NABOKV-L post 0011790, Wed, 7 Sep 2005 20:39:30 -0700

Subject
Re: Fwd: Re: Response re Jo Morgan re Michael Maar's evidence on
the Lolita/Lichberg issue.
Date
Body
(I am resubmitting this message, which I posted a few days back, as it has
not yet appeared on the Nabokv-L)

"Re the comments made by Andrew Brown about how the idea of VN encrypting
his incestuous abuse by Uncle Ruka could only have been arrived at from
within "the woolly world of academia"

I did not invent the concept of a Nabokovian 'blunder' - Nabokov himself
did. During one interview he admitted to planting three 'blunders' in Ada
(see Strong Opinions, p. 285). Also in the commentary he added to Eugene
Onegin (vol. 1, p. 15-16) the author stated: "Even obvious misprints should
be treated gingerly; after all, they may be supposed to have been left
uncorrected by the author."

Nabokov also owned up to developing an encrypting system within the
mysterious foreword he added to his 'fictional novel' Bend Sinister (1947).
There he wrote "someone is in the know - a mysterious intruder who takes
advanted of Krug's dream to convey his own peculiar code message. The
intruder is not the Viennese Quack (all my books should be stamped
Freudians, Keep Out), but an antropomorphic deity impersonated by me" (BS,
xviii).


During Nabokov's lifetime virtually no acknowledgement was made of the fact
that boys too could be victims of incestuous abuse - or that their abusers
could be adult men. Instead Freud's fantasy addled theories of incest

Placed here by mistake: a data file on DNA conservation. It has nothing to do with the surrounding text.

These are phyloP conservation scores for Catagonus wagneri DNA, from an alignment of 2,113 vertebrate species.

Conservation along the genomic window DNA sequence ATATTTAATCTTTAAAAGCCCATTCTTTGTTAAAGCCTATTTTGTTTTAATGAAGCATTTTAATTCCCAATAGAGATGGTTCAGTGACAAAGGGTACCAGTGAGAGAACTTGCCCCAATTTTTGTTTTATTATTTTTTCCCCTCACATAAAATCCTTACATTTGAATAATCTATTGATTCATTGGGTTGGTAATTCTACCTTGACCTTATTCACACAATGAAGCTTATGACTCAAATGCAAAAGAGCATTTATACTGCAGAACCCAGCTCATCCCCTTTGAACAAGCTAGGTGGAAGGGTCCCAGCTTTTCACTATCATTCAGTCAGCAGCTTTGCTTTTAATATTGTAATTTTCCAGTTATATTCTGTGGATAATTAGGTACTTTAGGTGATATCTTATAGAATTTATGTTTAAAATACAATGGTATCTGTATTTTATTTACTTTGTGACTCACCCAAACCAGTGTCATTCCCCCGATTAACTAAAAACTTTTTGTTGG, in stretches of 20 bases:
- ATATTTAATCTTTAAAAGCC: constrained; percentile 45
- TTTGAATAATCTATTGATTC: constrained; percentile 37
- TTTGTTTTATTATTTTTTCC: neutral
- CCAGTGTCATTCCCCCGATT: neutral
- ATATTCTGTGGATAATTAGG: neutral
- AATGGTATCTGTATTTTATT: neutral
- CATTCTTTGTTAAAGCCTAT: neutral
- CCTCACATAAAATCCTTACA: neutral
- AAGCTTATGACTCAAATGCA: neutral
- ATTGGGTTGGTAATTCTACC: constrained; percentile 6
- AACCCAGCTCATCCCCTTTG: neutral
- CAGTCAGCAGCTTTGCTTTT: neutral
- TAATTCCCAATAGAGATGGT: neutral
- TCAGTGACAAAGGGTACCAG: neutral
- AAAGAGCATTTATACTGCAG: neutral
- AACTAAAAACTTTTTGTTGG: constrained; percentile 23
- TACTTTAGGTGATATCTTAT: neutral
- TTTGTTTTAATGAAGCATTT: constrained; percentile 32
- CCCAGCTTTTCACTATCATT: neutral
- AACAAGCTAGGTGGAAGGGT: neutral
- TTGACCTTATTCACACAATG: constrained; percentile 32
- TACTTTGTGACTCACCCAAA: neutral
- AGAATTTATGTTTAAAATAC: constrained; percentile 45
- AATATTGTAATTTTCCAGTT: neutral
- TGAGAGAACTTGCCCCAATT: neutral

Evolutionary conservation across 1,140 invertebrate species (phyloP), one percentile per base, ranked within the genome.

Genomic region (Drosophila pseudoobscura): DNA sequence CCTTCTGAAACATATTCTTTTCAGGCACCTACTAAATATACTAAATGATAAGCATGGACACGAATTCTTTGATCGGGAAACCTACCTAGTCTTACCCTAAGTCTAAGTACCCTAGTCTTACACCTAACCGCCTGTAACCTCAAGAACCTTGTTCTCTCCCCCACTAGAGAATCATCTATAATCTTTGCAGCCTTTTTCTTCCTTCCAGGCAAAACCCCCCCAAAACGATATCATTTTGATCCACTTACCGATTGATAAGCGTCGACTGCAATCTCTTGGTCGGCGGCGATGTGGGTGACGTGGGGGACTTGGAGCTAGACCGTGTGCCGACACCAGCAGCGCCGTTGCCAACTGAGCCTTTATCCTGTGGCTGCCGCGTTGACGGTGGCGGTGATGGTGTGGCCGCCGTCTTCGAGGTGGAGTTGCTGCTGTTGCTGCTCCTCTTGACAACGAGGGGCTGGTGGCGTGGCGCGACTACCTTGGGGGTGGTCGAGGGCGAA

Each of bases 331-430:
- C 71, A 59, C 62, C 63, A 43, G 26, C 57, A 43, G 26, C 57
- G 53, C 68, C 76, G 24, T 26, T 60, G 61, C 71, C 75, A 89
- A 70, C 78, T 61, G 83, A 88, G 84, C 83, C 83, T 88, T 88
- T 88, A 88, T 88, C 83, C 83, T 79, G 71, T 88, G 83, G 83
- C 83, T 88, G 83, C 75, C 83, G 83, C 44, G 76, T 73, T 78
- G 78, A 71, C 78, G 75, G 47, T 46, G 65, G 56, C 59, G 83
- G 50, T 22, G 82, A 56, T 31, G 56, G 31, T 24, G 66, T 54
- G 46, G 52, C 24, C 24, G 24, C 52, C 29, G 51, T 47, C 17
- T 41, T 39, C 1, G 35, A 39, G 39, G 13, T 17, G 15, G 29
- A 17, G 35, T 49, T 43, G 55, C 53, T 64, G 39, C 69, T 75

reigned supreme and were widely used by generations of psychiatrists to
discredit attempts made by children and adult survivors to disclose their
incestuous abuse ( for further information see Nathan Hale's book Why Freud
was Wrong (1995). Nabokov utterly despised Sigmund Freud and the
psychiatric profession. In Lolita he states the only difference btw 'the
rapist' and the 'therapist' is a matter of spacing. One of the arguments
put in my book is that Nabokov developed his code of deliberate "Freudian
slips" or 'blunders' in order to pull Freud off his (undeserved) throne.

Nabokov's incestuous enslavement by Ruka went far beyond the
simple 'fondling' he wrote about in Speak, Memory. The seriousness of
Vladimir's abuse is divulged in his other grossly misunderstood 'fictional
novel' Bend Sinister (1947) where an 8 year old boy named David is admitted
to an Institute for Abnormal Children and sexually tortured. In Solving
Nabokov's Lolita Riddle I have argued that the mischievous (and to date
undeciphered) anagram game Nabokov plays around the name of his central
male protagonist Adam Krug (Gumakrad, Dramaguk) begs the solution 'mad
Ruka'. This unorthodox anagram game was later cleverly linked by Nabokov to
Humbert's prevaricating discussion about how he should sign in at The
Enchanted Hunters Hotel.

"What should I put: Humbert and daughter? Humberg and small child? Homberg
and immature girl? Homburg and child? The droll mistake - the 'g' at the
end - which eventually comes through may have a telepathic echo of these
hesitations of mine." (In my edition of Lolita the quote is found on page
109)

Note once again the gender ambiguity that creeps in around
Humbert's 'twofold' nymphet. This duplicitous cryptic crossword style game
explains why Nabokov described Lolita as a puzzle during his 1964 interview
with Alvin Toffler.

I am happy to continue discussing this highly contentious issue with
contributors to the Nabokv-L. But could I say, that having had the courtesy
to read much of the literary scholarship devoted to Nabokov, I hope that
fans and scholars will reciprocate in kind and actually read my book -
rather than dismiss it out of hand."


Jo Morgan
Sydney

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